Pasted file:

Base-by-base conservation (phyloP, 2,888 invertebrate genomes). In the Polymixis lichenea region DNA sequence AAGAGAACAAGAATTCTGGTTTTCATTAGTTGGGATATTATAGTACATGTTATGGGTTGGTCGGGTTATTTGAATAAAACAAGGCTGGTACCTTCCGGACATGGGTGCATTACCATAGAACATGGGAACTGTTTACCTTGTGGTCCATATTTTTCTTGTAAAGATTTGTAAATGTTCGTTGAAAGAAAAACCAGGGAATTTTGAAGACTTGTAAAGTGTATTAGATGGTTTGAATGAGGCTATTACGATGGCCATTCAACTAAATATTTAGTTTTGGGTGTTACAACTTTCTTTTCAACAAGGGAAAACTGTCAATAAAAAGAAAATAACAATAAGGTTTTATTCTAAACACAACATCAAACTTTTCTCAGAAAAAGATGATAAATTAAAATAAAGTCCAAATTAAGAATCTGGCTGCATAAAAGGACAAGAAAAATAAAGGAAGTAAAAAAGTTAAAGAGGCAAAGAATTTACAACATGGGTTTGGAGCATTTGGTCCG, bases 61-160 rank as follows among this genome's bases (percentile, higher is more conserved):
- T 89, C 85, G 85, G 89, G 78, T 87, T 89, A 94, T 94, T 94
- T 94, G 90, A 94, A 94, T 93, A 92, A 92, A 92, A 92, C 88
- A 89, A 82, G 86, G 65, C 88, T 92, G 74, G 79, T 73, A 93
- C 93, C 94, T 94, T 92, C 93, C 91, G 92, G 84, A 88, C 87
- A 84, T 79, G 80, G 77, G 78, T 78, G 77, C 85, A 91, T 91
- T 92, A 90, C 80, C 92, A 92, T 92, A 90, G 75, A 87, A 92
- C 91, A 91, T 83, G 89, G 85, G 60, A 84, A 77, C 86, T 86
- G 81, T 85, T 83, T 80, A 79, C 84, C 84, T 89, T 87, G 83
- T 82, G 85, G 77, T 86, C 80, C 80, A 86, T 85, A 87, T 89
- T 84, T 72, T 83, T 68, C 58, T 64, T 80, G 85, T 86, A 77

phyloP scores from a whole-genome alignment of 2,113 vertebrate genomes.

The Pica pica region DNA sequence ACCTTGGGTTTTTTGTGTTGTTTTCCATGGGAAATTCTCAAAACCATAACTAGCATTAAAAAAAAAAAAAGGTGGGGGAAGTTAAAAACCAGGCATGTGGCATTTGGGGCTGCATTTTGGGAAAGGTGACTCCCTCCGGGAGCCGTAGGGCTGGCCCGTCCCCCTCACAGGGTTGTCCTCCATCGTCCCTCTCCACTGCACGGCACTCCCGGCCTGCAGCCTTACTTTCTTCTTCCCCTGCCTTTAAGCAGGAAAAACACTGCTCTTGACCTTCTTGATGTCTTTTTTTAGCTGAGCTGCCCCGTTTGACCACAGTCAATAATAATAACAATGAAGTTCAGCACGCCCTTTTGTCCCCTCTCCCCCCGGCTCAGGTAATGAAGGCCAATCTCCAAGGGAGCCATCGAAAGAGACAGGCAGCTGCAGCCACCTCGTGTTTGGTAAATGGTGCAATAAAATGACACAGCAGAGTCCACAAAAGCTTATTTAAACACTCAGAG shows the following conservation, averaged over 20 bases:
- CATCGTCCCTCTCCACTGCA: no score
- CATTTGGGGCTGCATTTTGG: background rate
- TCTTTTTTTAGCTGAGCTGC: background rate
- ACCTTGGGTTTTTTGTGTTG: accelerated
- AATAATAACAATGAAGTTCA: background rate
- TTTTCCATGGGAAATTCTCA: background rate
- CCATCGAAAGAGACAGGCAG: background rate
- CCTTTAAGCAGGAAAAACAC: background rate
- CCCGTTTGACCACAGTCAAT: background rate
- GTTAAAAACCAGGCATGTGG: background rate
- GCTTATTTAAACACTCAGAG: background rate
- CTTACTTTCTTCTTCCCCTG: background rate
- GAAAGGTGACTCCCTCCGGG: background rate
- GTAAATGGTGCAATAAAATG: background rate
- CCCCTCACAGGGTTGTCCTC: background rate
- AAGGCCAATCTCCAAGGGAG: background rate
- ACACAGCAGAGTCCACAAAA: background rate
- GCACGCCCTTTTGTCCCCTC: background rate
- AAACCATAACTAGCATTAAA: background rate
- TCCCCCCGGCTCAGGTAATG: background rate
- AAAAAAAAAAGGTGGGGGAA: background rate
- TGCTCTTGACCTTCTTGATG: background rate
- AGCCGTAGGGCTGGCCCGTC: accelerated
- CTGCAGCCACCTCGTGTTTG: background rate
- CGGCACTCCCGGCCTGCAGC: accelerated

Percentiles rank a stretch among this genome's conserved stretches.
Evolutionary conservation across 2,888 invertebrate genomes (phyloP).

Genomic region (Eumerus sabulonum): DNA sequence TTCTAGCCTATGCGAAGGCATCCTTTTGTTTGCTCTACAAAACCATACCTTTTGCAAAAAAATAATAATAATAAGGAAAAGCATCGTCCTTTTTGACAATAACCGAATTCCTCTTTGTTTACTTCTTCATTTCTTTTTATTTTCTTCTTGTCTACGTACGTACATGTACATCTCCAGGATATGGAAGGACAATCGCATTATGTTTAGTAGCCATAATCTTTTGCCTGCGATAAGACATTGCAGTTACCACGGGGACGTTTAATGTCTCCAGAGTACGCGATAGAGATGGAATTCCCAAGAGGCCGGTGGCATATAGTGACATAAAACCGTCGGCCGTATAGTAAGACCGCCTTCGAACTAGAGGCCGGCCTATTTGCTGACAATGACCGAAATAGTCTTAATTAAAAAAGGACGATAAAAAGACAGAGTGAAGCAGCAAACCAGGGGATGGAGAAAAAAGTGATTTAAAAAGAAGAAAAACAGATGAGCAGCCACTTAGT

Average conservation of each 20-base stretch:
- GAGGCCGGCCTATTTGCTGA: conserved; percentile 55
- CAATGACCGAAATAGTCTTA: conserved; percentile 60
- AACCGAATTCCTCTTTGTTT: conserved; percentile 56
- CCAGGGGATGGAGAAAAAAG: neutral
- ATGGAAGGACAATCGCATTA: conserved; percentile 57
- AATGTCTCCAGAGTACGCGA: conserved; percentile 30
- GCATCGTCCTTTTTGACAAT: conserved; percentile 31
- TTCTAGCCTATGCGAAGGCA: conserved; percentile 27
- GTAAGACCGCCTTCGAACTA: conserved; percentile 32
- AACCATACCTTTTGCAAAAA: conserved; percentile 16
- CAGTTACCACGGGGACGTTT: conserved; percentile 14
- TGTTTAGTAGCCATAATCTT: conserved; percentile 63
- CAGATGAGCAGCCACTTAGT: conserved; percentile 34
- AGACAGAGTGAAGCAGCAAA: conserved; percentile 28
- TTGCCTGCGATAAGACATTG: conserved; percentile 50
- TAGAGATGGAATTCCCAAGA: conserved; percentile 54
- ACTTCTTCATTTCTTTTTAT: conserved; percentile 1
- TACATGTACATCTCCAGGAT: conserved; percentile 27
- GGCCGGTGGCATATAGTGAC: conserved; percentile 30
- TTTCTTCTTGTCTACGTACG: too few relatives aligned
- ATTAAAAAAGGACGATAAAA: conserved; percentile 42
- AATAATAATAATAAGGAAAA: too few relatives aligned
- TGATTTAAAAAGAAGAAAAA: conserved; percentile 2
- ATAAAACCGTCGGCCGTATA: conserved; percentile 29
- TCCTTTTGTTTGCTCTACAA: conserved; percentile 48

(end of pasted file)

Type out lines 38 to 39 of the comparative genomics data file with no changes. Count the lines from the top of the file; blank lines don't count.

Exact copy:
- CGGCACTCCCGGCCTGCAGC: accelerated

Percentiles rank a stretch among this genome's conserved stretches.